It runs seven days a week, ticking away between 6.30am and 10pm Monday-Friday and with a little later start at the weekends (or earlier, depending on what’s been happening).
We keep the tone conversational but informative (and also, when appropriate, a bit informal – why not? Today’s shift handover update made me smile).
Anyway,TM’s digital publishing director David Higgerson has been involved from the get-go, and he’s been explaining the raison d’etre of ours and the MEN’s breaking news blog on Journalism.co.uk and Hold the Front Page – you can find the articles here and here.
In them he explains the hows and whys of how print and digital platforms can and should support each other.
It’s shiny, but the liveblog is actually higher-profile piece of a much bigger jigsaw in our newsroom, with the aim of moving from
A couple of years ago I blogged that producing a newspaper by using a flatplan as a guide to the contents was not the best way to do things.
Now the editorial team has had to put its money where my mouth is, as we experiment with print and digital production ideas based around that. We still have to use a flatplan but it’s far less in evidence than was previously the case.
Live news is reported live; I’ve always believed our best chance to sell newspapers is to use our sites and networks to actually tell potential readers what’s going on rather than produce it, magician-like, and hope that they’ll a) see the newspaper and b) care enough about the headline/free pasty offer to buy it
Visibility matters. Take this blog post – it will get auto-tweeted by my Dlvr.it service at some point, I’m not sure when, and lost as the Twitter river flows on. A tiny slice of people will see the link, an even tinier slice click on it (and thank you, reader, for doing that. You are lovely.)
If I were to keep retweeting that tweet, I’d have a bigger audience but no guarantee of a more interested audience – I probably just annoy those seeing the same content being pimped for the third time.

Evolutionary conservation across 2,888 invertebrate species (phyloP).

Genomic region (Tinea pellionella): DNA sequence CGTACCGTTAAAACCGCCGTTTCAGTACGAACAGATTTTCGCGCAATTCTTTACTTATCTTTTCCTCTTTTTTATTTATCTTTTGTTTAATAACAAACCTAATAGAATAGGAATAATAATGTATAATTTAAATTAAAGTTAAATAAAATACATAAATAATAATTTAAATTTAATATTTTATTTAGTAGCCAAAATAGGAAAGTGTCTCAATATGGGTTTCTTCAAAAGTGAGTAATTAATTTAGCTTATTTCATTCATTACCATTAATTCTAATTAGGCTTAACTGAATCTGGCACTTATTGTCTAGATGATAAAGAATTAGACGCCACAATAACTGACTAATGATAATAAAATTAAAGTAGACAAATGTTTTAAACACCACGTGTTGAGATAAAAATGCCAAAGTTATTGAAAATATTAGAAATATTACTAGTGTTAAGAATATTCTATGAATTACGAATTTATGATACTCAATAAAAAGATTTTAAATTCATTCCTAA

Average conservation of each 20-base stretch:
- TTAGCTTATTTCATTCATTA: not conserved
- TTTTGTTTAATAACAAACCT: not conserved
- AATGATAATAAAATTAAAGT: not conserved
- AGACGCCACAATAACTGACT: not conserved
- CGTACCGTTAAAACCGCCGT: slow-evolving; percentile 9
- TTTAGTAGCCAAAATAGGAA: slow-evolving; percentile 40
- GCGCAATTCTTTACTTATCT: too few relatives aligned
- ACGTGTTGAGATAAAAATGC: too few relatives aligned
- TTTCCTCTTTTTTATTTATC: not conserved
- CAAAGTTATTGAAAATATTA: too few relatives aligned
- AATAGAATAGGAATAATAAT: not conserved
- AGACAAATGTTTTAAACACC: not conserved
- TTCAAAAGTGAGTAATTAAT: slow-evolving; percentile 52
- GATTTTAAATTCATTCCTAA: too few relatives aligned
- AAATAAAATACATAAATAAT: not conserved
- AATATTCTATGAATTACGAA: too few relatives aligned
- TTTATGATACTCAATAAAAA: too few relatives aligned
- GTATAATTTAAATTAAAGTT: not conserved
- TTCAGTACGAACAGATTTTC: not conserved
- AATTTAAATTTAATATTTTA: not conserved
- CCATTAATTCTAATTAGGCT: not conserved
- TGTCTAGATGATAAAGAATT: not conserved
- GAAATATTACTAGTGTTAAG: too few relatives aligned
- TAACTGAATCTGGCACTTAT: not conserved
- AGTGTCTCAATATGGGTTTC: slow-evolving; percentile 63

But by telling people the progress of something , you make it more compelling. Flowing information onto our digital platforms, and repositioning ourselves to be a part of people’s day earlier, gives us a better chance of reflecting their interests in our print pages.
So the liveblog is important – it tells people what’s happening, it gives the team staffing it their own identities, and it allows conversations. But it’s also an enabler to us changing the way we think, and way the work.
Luckily, I discovered it was underway on Twitter and with assistance of some excellent tweeters at the scene (a big thank you to everyone who helped those of us not attending follow the event by posting such great updates) I was able to see how the debate unfolded.
This was the purpose of the night:
Newspapers are closing and there is uncertainty about the future of news provision on radio and TV. Can new media, citizen journalism and the promise of local television fill the gap? And is the news business in terminal decline in Wales, or are we simply seeing an adjustment to technological change and new consumer demands?
The speakers were:
- Phil Henfrey – Head of News and Programmes, ITV Wales
- Alan Edmunds – Editor in Chief, Media Wales (and, in the interests of disclosure, my former boss)
- Mark O’Callaghan – Head of News and Current Affairs, BBC Wales
And, because it was so interesting and relevant, I’ve Storified it here too (it has a few seconds load time…)
The Future of News Media in Wales
Curated tweets and links from the #rtswalesnews debate at Cardiff University Journalism School, as collated on Storify
Storified by Alison Gow · Mon, Oct 01 2012 13:16:17